Tuesday, July 14, 2020

Travel Tuesday : the Thames Path, day 18 - Gravesend to Allhallows-on-Sea

Walked June 22, 2002

I made my way back to Gravesend for my final walk on the south side of the estuary. I paused to admire the old Town Pier, which opened in 1834 and is the oldest surviving cast iron pier in the world. When I passed it was in the process of a lengthy refurbishment. Nowadays it is the landing point for a Tilbury - Gravesend ferry. 

A little farther along I passed the land-side of the Royal Terrace Pier, built in 1845 and used by steamers from London. It's now used by the by Port of London Authority as their offices flank the entrance.

Then I wandered through New Tavern Fort, an artillery fort primarily built in the 18th century to guard the Thames against French and Spanish raiders who were supporting the United States. The fort was redesigned in the mid-19th century to defend against newer iron-clad warships. But by the early 20th century the fort was disarmed and turned into pleasure gardens. And what pleasure garden is complete without a bandstand???

I walked along the promenade, and looked across the river at what I think is the Tilbury Coal Power Station. 

I had to go through an industrial area, and walked through this oddly scary alley in Milton.

But it was worth it, as I soon emerged to grasslands along the river. Ahhh. I would be following the Saxon Shore Way for the rest of the day. 

The Saxon Shore Way is another glorious long-distance path, starting in Gravesend and following the coast for 160 miles around to Hastings. I love Britain's long-distance paths... so many lovely walks!

My next stop was Shornmead Fort, completed in 1870 to defend against the French (of course!). Marshy soil and heavy masonry don't play well together, so the fort was abandoned in the 1950s. 

There's not much left inside, but I liked the the structure of the main wall. 

And, as usual, I loved the curved masonry above the gun ports. 

Farther along I climbed this stile ... or perhaps it's a ladder? ... to continue along the Saxon Shore Way.

As I rambled through Higham Marshes, I caught my first glimpse of Cliffe Fort in the distance. 

As I walked along the river on the Hoo Peninsula, I walked along the Cliffe Pools area -- which is now managed by the RSPB to preserve the bird habitat. To be honest I don't know whether it was an RSPB preserve then ... the fact that I saw what could only be called a car graveyard makes me think it wasn't.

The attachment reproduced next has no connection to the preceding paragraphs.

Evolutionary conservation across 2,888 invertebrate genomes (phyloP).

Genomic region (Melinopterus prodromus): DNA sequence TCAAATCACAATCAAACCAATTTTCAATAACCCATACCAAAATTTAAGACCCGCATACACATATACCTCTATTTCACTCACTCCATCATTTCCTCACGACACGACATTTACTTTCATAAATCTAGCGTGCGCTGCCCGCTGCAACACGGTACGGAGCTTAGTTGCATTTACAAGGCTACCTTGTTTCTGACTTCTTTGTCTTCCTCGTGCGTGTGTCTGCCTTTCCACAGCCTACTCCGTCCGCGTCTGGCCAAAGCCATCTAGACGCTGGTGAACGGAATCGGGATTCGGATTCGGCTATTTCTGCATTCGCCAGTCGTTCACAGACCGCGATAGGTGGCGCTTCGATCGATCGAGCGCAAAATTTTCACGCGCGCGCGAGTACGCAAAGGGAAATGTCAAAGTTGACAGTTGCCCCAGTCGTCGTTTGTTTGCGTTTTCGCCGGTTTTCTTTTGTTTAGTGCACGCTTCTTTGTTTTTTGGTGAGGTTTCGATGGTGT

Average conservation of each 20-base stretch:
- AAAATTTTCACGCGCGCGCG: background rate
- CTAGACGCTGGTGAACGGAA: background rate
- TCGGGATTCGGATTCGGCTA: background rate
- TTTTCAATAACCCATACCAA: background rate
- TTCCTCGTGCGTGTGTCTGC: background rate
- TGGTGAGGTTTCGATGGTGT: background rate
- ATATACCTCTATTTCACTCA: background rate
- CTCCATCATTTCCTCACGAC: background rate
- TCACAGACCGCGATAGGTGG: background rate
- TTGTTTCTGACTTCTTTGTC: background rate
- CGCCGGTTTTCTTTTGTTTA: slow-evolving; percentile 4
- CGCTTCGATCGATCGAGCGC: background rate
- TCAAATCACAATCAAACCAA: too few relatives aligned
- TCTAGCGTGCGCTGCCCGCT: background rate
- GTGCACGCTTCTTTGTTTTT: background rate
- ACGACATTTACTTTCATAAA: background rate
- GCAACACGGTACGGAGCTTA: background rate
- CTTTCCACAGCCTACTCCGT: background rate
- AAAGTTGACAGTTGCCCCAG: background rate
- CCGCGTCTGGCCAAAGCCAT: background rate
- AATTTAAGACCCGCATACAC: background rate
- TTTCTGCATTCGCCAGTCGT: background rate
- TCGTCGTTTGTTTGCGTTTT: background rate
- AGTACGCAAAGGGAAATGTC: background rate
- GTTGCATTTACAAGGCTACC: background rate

Wrecked and abandoned cars, and a wrecked and abandoned ship:

My notes tell me that this is a London Stone... but I think it can't be -- the location isn't right. 

As I followed the river, I could see a lot of strange, old, roofless buildings on Cliffe Marshes. I just looked on Google Maps and can see them there ... no labels, no info. Curious. 

The weather was fine and it was silent except for rustling grass as I walked through Cooling Marshes.

The path took me to Egypt Bay, a funny little bay. 

I sad down and admired the shells on the tiny beach:

and, yes, I took a handful home. 

En route to the next inlet, St. Mary's Bay, I passed some lovely marshy land. I love when marshes look like this. 

Looking across marshes looking to St. Mary's Bay and the Thames beyond:

Farther along I got to Dagnam Saltings at low tide. Note the WW2 pillbox out in the distance.

At the edge of the saltings an embankment protecting the Yacht Club (of course!) had been undermined by the river and the tides. That last step is a doozy, eh?

Past the yacht club, I walked along the edge of a caravan park, Allhallows-on-Sea. It seems like a really lovely place to have a little holiday... but it was very quiet.

Allhallows-on-Sea was the end of my walk for the day. I hopped on a bus and headed back. How could I resist taking a picture of the "Disco Drug Store"? I didn't realise they could be so open about it.

Next up: a day trip BY CAR to visit Kelmscott Manor, Seven Springs, and ... Staines? 

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